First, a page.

Native Americans are part of African American historyTalk About Race — By Guest Author on February 18, 2010 at 12:13
By Luay Broadnax
If you’re white and say you have Native American blood, then that’s alright. It’s looked on in some places as a badge of honor. But if you’re black, you’re accused of not wanting to own your African lineage.
I have lived more than 70 years as an African American and I have been proud of everything that this means. As a fashion model, I was a black model. I was a radio personality on black radio. I am a member of the National Coalition of 100 Black Women. I grew up in the Bronx as an African American. I went to an historically black college, Hampton University.
But as a child, I knew I had psychic powers. I knew about events such as death and illnesses before they happened. My mother, who was African American, ignored it to a point; but when people began to pick my brain for information relating to their life, including the number for the day, my mother then started to become more protective of my psychic ability.
My father’s aunts and uncles, who were Native American understood and told me it was part of my heritage from their side. They also told me that my gift with food came from them. In the old days, Native Americans could find medicinal plants in new locations because of a keen sense of smell. I have a keener than normal sense of smell. If I can smell a food dish, I can make the same original dish without its recipe.
When I am cooking with herbs, fresh vegetables, and fruits, I play African music but my dance is the one my Native American grandmother taught me.
During my research for a book I am writing about my life, I discovered a long history of how Native Americans and African Americans mixed. African slavery actually replaced Native American slavery over a period that lasted a half century or more starting in the late 1600s.
American history books cover this period in just a few sentences. It is actually one of the most fascinating aspects of our history. This melding of the two groups was easy because there were so many ways that the spiritual nature of Indians and the spiritual nature of Africans coincided.
Both believed that the Earth is our Mother. “Mother Africa” –you never hear an African say “Fatherland,” as the Germans did, and do. “This Earth, our Mother” is the translation of an Indian chant. Both groups were often organized into matrifocal clans.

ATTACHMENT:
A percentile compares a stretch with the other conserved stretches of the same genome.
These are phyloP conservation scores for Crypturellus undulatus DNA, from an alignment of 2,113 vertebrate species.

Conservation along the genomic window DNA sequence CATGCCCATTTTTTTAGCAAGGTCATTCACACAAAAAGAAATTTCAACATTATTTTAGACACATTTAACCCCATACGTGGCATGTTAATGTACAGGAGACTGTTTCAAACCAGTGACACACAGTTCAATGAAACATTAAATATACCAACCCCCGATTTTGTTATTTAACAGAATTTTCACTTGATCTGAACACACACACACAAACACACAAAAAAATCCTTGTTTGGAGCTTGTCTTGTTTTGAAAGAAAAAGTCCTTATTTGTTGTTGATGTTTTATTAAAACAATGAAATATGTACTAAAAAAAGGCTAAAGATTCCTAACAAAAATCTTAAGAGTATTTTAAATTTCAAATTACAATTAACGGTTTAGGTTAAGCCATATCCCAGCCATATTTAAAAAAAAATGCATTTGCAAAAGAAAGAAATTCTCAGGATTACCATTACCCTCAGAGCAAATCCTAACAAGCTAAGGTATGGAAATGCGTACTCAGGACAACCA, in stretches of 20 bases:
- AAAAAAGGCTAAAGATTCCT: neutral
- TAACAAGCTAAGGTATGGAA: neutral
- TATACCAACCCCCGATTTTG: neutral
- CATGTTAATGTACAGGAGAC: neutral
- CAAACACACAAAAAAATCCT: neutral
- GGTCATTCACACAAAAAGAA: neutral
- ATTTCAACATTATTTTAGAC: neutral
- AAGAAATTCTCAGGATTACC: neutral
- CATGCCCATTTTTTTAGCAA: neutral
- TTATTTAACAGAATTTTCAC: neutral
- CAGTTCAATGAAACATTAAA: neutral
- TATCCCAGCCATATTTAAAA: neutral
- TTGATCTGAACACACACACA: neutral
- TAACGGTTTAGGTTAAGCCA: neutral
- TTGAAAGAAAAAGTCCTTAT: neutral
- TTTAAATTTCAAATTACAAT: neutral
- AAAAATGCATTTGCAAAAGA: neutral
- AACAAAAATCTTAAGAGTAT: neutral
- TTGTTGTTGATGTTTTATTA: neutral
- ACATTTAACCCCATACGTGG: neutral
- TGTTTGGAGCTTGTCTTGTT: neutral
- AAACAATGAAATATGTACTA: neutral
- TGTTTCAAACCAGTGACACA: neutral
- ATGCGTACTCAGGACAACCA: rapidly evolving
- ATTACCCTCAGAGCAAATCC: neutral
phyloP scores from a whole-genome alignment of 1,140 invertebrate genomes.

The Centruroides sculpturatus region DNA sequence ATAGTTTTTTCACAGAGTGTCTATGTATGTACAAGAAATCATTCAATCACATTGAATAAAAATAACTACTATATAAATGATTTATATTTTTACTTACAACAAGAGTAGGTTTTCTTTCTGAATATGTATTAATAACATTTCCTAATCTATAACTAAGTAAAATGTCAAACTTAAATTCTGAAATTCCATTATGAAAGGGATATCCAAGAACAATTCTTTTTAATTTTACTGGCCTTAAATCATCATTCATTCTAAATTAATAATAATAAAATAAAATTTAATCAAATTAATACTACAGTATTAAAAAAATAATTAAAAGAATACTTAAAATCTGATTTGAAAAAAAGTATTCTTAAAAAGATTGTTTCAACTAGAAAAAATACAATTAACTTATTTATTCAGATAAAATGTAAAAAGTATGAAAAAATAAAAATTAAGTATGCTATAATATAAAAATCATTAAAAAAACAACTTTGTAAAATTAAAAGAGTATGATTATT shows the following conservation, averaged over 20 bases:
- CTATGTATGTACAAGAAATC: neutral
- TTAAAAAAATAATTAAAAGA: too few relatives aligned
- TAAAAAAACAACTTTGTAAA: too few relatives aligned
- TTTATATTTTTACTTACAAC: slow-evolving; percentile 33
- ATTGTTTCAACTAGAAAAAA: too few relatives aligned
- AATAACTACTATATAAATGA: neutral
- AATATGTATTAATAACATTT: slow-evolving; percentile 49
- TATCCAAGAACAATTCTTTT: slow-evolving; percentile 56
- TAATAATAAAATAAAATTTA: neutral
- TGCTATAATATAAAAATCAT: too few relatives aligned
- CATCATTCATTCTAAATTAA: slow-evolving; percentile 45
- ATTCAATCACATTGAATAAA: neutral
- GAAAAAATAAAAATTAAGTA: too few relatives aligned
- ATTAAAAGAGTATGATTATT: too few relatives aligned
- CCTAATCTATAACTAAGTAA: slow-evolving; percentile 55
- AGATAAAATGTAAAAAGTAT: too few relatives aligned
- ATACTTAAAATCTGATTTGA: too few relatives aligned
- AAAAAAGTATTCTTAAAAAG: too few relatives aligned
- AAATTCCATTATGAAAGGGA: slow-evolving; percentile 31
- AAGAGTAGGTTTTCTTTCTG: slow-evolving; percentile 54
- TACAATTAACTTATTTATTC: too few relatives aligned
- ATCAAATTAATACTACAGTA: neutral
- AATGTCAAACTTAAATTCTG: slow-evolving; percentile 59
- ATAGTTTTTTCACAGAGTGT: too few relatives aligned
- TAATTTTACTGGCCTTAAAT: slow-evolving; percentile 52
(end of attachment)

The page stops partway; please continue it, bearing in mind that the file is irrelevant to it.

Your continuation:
They both believed that humans are punished for violating mother earth. They believe in the regenerative powers of the mother and that the earth gives forth every kind of medicine that a human needs. Many of the designs, myths and folk tales that we call African are the products of both groups.
Native Americans and African Americans hunted, fished, farmed, and trapped together and were traded as slaves together, not just in the plantation South but also in the Caribbean, and the Southwestern United States. For example, there were Indian reservations in Virginia not far from Hampton University, where I started college.
In the old days it was called Hampton Institute, and it was actually created in 1878 to educate both blacks and American Indians. The Indians came to campus from the tribal reservations in the area. Many of the Indians in the area married blacks. Originally the name “colored people” included both Native Americans and African Americans, and all mixtures thereof.
One tribe near Hampton was the Chickahominy (“The Coarse Ground Corn People”). Hominy grits (the full name for grits) became a staple of black folk because of mixing with Native Americans.
I have a great recipe for okra, shrimp, and grits from the restaurant, Ida Mae’s, which I used to own in midtown New York. Originally black folk brought the okra plants from Africa and the mixture of okra and grits became a dish that united the two traditions. It makes a delicious dish when mixed with sand shrimp that were plentiful in the waters out east of Hampton.
In my youth, my doctor in Harlem was the famous black woman doctor, May Chinn. Her mother was a mixture of Chickahominy and African American. Dr Chinn used African and Native American remedies; but she had to hide that fact because the drug companies were establishing their monopolies. They’d drive any doctor out of business who still used what were called “folk remedies.”
Dr, Chinn became one of the nation’s first great cancer detection specialists. She said she could go into a home and smell if someone there had even the earliest stages of cancer. Our Native American heritage is fascinating. I think as African Americans we try to cram a broad, rich history into a narrow space.
Author: Guest Author (94 Articles)
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